Wind River Range bighorn sheep captured, collared

h/t WGFD

(Pinedale, WY) – The Wyoming Game and Fish Department and the University of Wyoming recently expanded their statewide on-going research on bighorn sheep by capturing and collaring 14 animals from the Whiskey Mountain herd north of Pinedale.

h/t WGFD – University of Wyoming wildlife researchers Dr. Kevin Monteith (L) and graduate student Brittany Wagler weigh a ewe bighorn sheep captured near Green River lakes north of Pinedale recently.
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The female bighorn sheep were captured for disease sampling, body condition measurements and fitted with GPS collars and vaginal implant transmitters to learn more about adult and lamb survival, nutritional condition, migration patterns, and the potential presence of disease.

h/t WGFD

Biological samples were collected to test for respiratory pathogens that can cause pneumonia. Researchers from the Wyoming Cooperative Fish & Wildlife Research Unit at the University of Wyoming performed an ultrasound on each animal to measure body fat, which showed these animals in relatively good body condition compared to other bighorns in the state. This is part of a multi-year study evaluating how body condition is related to pneumonia outbreaks, which has plagued the Whiskey Mountain Bighorn Sheep (WMBS) herd.

h/t WGFD – University of Wyoming graduate student Rachel Smiley holds a GPS collar that will be fitted to the ewe bighorn sheep in her lap. The collars will provide location data for the next 2.5 years.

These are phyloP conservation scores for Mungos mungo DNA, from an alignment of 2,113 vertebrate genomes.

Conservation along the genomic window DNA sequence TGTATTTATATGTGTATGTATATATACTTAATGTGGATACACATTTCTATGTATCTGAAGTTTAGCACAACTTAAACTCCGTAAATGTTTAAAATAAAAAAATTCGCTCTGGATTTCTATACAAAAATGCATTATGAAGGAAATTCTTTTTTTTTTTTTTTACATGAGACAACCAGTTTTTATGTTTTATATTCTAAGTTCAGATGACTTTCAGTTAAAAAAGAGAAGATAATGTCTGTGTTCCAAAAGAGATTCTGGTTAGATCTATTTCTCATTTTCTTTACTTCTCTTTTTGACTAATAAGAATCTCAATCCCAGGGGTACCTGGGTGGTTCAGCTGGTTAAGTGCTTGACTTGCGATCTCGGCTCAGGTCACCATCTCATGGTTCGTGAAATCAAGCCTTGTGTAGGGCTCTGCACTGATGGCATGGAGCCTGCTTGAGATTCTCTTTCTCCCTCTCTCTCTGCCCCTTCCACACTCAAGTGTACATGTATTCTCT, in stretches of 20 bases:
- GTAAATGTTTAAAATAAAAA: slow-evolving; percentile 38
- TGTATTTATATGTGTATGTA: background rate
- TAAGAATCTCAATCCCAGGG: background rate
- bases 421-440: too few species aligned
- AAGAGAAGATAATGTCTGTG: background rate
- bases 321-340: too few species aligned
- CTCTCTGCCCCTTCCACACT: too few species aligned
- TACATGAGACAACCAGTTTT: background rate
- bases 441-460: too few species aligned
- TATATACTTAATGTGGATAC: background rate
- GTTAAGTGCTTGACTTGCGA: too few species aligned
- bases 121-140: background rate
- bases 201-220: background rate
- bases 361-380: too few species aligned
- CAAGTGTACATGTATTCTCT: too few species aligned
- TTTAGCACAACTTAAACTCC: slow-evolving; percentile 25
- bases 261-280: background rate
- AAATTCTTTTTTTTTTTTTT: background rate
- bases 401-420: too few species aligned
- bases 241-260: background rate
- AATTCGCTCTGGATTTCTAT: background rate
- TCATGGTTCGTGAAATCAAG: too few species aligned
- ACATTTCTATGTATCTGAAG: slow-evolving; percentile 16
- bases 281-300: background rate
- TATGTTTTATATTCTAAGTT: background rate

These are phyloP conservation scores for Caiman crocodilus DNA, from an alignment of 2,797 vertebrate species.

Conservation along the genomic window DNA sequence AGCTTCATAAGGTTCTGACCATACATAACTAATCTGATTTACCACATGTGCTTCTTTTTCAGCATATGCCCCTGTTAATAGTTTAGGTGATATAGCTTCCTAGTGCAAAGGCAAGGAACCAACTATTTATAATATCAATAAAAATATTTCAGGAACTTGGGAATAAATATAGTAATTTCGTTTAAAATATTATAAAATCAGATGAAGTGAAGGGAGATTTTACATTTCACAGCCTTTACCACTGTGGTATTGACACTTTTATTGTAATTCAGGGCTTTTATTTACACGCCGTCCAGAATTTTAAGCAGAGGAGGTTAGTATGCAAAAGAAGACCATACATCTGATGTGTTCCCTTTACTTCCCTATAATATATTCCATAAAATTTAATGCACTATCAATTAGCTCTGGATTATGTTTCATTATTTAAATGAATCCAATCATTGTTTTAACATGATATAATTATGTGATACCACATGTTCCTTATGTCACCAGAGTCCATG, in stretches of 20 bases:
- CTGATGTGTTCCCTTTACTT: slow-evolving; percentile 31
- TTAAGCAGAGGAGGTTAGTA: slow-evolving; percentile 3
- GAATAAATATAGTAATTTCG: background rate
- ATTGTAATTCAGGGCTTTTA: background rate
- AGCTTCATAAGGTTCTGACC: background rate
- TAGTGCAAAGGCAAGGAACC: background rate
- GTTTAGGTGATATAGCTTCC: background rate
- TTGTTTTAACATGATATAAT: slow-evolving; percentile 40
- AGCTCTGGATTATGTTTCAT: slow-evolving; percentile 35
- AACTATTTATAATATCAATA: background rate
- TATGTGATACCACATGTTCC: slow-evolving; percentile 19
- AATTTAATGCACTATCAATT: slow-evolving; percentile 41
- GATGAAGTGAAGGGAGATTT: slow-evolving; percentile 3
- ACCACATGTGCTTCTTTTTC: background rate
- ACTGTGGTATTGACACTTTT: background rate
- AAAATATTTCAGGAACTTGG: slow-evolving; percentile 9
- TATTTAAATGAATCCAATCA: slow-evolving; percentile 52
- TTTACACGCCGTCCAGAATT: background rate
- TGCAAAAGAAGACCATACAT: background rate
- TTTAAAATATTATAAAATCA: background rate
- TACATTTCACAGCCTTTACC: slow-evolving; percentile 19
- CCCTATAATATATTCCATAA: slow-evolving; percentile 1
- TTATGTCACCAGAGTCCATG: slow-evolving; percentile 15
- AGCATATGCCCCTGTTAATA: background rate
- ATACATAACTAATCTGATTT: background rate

Most of the WMBS herd winters on the north and east side of the Wind River Range near Dubois, which has been in decline for decades. However, a portion of this herd stays on the west side of the divide, utilizing wind-swept slopes on the high peaks surrounding Green River lakes north of Pinedale.

Each year, Pinedale Wildlife Biologist Dean Clause typically counts approximately 150 animals in this segment and these animals seem to be holding steady while the rest of the herd continues to decline. Wildlife managers are trying to learn why the two herd segments are faring differently.

h/t WGFD – Dr. Kevin Monteith reads an ultrasound monitor to determine pregnancy and measure fetal development on a ewe bighorn sheep. Researchers also use the ultrasound to measure body fat to help determine overall body condition.

The WMBS herd has been an important part of bighorn sheep management in Wyoming and other western states for many decades, recognized for years as the largest congregation of wintering bighorn sheep in the country. On several occasions, from 1949 through 1995, bighorns from the WMBS herd were used to establish new bighorn sheep herds or augment existing herds throughout the West. 

h/t WGFD – A professional wildlife capture crew brings in two captured ewe bighorn sheep that will be swapped out for two newly-collared ewes that will be ferried back to their capture location.

Following a large, all-age die-off caused by pneumonia during the winter of 1990-1991 the WMBS herd has consistently experienced low lamb production leading to continued population decline.

h/t WGFD – Game and Fish Pinedale Wildlife Coordinator Brandon Scurlock takes measurements before collaring a ewe bighorn sheep near the lower Green River Lake north of Pinedale recently.

Observations of the bighorn sheep herd over the past three decades has shown the persistence of bighorn sheep (lambs and adults) exhibiting nasal discharge, coughing, parasites, viral infections and low body mass. All of these symptoms indicate bighorn sheep in the herd are generally unhealthy, likely subject to environmental stressors and continually exposed to contagious or transmissible pathogens and parasites.

h/t WGFD – A helicopter ferries two newly-collared bighorn ewes over the iconic Squaretop Mountain on their way back to their capture location in the Wind River mountains north of Pinedale.
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